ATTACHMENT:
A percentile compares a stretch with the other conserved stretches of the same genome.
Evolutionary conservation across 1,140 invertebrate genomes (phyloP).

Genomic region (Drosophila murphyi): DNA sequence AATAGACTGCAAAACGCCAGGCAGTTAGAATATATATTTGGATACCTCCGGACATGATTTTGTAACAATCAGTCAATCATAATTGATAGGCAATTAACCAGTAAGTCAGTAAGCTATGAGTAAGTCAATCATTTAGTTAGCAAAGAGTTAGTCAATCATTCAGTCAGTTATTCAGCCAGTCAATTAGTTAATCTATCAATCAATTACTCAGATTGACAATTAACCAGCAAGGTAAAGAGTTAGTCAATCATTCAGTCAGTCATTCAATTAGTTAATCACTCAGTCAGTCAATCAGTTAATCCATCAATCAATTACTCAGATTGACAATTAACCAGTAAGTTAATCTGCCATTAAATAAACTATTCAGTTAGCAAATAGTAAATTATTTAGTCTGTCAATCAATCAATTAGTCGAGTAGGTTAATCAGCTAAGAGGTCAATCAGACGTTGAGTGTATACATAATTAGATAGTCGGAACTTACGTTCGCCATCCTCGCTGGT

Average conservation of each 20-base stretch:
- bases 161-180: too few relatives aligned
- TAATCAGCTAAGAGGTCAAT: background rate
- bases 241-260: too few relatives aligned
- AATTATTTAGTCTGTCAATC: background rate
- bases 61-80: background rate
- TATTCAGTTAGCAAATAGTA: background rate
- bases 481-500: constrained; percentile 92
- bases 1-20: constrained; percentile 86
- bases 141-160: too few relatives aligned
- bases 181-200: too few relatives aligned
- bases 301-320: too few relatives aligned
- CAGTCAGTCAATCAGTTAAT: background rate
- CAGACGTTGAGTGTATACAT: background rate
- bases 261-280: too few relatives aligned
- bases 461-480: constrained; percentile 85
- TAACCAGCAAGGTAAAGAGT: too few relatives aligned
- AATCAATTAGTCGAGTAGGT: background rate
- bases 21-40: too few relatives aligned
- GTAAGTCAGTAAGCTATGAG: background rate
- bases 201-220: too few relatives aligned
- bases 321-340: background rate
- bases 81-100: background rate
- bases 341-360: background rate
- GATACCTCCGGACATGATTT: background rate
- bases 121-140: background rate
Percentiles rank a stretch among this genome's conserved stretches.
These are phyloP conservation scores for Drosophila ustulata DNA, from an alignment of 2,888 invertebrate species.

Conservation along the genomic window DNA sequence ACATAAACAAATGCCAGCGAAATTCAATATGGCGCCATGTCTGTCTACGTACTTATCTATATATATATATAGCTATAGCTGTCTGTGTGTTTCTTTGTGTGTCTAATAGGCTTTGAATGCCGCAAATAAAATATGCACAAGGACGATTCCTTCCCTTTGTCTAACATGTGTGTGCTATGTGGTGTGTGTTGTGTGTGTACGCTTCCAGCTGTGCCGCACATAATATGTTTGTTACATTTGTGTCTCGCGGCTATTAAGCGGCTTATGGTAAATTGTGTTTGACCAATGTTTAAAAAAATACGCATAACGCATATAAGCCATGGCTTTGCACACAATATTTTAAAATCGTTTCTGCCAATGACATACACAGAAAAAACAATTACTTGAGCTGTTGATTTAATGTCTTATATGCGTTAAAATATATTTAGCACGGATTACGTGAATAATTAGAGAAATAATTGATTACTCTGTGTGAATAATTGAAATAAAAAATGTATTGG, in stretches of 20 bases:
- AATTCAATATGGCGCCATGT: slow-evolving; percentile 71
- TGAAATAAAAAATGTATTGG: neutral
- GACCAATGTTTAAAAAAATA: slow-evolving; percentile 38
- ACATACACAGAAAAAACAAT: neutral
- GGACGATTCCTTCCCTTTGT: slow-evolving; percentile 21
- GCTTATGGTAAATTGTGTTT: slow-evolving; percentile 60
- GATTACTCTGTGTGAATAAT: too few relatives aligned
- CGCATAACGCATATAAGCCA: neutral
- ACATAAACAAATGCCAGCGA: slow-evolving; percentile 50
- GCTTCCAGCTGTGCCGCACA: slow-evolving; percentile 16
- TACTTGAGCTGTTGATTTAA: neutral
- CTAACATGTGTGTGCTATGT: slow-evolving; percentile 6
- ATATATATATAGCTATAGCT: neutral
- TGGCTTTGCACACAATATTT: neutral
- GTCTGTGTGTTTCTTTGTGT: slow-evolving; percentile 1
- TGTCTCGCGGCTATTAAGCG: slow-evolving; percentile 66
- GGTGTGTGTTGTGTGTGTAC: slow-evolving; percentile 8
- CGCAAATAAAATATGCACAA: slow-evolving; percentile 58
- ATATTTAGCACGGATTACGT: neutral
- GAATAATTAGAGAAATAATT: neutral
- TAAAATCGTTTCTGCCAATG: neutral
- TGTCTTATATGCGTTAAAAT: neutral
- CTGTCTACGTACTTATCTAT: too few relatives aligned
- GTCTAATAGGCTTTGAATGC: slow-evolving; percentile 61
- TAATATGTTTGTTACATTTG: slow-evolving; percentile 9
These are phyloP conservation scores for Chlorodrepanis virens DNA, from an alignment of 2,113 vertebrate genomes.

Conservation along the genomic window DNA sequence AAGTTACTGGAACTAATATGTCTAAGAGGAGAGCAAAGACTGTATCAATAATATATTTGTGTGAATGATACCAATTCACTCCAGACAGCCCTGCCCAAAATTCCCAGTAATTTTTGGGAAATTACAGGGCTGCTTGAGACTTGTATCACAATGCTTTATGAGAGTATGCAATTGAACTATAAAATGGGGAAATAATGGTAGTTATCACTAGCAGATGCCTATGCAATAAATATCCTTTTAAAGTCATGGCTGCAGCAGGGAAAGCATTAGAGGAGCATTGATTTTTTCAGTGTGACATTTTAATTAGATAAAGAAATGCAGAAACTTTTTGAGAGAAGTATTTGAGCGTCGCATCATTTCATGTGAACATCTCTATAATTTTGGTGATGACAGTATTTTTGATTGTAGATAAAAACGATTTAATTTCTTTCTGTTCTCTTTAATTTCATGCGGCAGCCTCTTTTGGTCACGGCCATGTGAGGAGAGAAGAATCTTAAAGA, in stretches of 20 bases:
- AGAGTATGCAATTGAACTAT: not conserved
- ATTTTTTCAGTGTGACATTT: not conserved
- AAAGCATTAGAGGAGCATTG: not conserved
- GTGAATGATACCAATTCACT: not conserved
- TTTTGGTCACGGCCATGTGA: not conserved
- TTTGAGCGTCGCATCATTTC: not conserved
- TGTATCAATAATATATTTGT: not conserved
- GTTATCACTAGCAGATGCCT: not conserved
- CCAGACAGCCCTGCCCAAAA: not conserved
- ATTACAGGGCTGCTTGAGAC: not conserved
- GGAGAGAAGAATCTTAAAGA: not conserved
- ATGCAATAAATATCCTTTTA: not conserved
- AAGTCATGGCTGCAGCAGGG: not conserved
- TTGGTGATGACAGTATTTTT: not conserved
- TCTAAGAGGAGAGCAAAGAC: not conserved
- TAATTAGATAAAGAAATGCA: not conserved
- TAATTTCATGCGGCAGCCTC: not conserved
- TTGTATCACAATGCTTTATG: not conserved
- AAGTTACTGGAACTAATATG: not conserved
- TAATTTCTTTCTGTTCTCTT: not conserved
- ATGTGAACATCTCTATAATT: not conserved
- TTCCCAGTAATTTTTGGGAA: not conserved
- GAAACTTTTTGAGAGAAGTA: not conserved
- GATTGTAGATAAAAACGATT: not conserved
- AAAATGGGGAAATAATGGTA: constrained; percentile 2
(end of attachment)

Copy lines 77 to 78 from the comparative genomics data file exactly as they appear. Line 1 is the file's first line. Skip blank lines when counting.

- TTGTATCACAATGCTTTATG: not conserved
- AAGTTACTGGAACTAATATG: not conserved